Hartley Rollins has been secretly buying coffees for St. Joseph’s staff every morning for the past five months. Hartley, whose wife is awaiting placement for residential care, wanted to thank the hospital for its excellent care of his wife in whatever way he could. Left to right: Hartley Rollins, Emma Reukers of Java Junction, and Lynn Dashkewytch, Executive Director of Comox Valley Healthcare Foundation .

There’s been a quiet movement around St. Joseph’s Hospital this summer – one of paying it forward and random acts of kindness, from free coffees to free parking, just to make a little difference in someone’s day at the hospital, whether that’s a patient, visitor, doctor or staff.

The Comox Valley Healthcare Foundation (CVHF) started a daily “Parking Pass-it-on” initiative last month, where visitors receive a free 24-hour parking pass and are asked to pass it on when they’re leaving the hospital.

One morning CVHF’s executive director Lynn Dashkewytch offered a man the free parking pass. In the midst of thanking her Hartley Rollins confessed to participating in his own pay-it-forward initiative– buying coffees for hospital staff each morning at the Java Junction coffee kiosk.

“My wife came into the hospital after a fall about five months ago, and I started [giving Java Junction $10] on a daily basis every day at 8 o’clock, and sometimes again after noon when there was a line up,” Hartley said. “I’d stand back and watch the surprise on faces and it was beautiful.”

“I don’t do it for pats on the back or anything like that; I do it because it’s nice to see the staff smile. I have a daughter who is an E.R. nurse in Burnaby, so I know what goes on for staff in a hospital, good days and bad days. ”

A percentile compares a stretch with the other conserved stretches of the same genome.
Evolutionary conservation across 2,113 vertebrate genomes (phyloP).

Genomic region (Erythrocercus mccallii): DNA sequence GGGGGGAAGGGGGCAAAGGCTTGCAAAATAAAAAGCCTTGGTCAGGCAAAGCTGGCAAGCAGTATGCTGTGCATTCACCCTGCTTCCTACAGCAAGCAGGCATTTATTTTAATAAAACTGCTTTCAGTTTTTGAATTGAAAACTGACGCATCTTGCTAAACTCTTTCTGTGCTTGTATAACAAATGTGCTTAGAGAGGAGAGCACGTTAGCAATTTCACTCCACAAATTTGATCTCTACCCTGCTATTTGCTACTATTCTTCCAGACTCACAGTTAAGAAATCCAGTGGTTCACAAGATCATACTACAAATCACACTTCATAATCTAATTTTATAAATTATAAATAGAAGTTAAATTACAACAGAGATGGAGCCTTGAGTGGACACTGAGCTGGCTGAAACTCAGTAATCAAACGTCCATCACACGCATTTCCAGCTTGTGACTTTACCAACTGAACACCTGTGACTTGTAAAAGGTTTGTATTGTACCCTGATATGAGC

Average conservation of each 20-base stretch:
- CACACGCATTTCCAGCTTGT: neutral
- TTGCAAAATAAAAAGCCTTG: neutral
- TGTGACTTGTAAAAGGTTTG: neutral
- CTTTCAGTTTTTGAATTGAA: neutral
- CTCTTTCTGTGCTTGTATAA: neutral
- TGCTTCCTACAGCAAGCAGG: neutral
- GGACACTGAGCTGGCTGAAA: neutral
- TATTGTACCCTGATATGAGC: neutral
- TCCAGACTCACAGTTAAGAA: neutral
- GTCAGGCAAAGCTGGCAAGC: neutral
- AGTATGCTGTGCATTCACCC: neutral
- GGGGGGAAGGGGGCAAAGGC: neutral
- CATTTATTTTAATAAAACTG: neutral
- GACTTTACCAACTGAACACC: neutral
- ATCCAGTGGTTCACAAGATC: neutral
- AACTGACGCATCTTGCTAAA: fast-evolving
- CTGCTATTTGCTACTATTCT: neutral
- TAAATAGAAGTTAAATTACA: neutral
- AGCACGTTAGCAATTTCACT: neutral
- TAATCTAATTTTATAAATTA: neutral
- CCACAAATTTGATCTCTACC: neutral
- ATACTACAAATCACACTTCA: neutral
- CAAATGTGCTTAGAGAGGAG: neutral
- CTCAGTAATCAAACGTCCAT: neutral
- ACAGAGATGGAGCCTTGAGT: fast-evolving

Hartley’s and his wife Loresah have been married for 57 years. He devotedly visits her three times a day every day in the Transitional Care Unit as she waits for placement in a residential care facility.

It’s estimated that since his wife was admitted, Hartley has likely impacted over 600 staff, patients and visitors with his caffeinated random acts of kindness.

“It’s really wonderful,” said Java Junction barista Emma Breukers. “I wish he was here to hear the things people say when they find out their coffee has been paid for.”

“I’m so grateful to have met Hartley that morning and was humbled to find out about his random act of kindness,” Dashkewytch said. “He has such a huge heart for healthcare, for the staff here, and for the care his wife is receiving here. His generosity, gratitude and appreciation of her care is simply inspiring.”

“His name really should be spelled ‘Heart-ley’.”

Hartley is becoming known at St. Joseph’s as more people meet him at the kiosk, and as staff talk about his good deeds on their breaks. After teaching in the Comox Valley for 32 years, “Mr. Rollins” is also running into many former students who are now full grown nurses with their own families.

Not only does Hartley donate $10 or more for coffee each morning; he’s also become a monthly donor to CVHF to help support the healthcare needs of the Comox Valley at St. Joseph’s and the new hospital.

When asked why he decided to support the Foundation on top of his daily coffee gifts, Hartley said: “Because I appreciate the care and the smiles that I see on people’s faces when I come into the hospital.”

With just a cup of coffee, Hartley is single-handedly raising the spirits and adding joy for staff, patients and visitors at the hospital, and during this time of transition to the new hospital, it’s a welcome gesture.

“I’m sure they’re wondering why it’s them, wondering what did they do to get a free coffee,” Hartley said. “A coffee would brighten their day I hope, and start their day on the right foot.”

Cheers to that, Mr. Rollins, and thank you for brightening the days of more than 600 people at our hospital.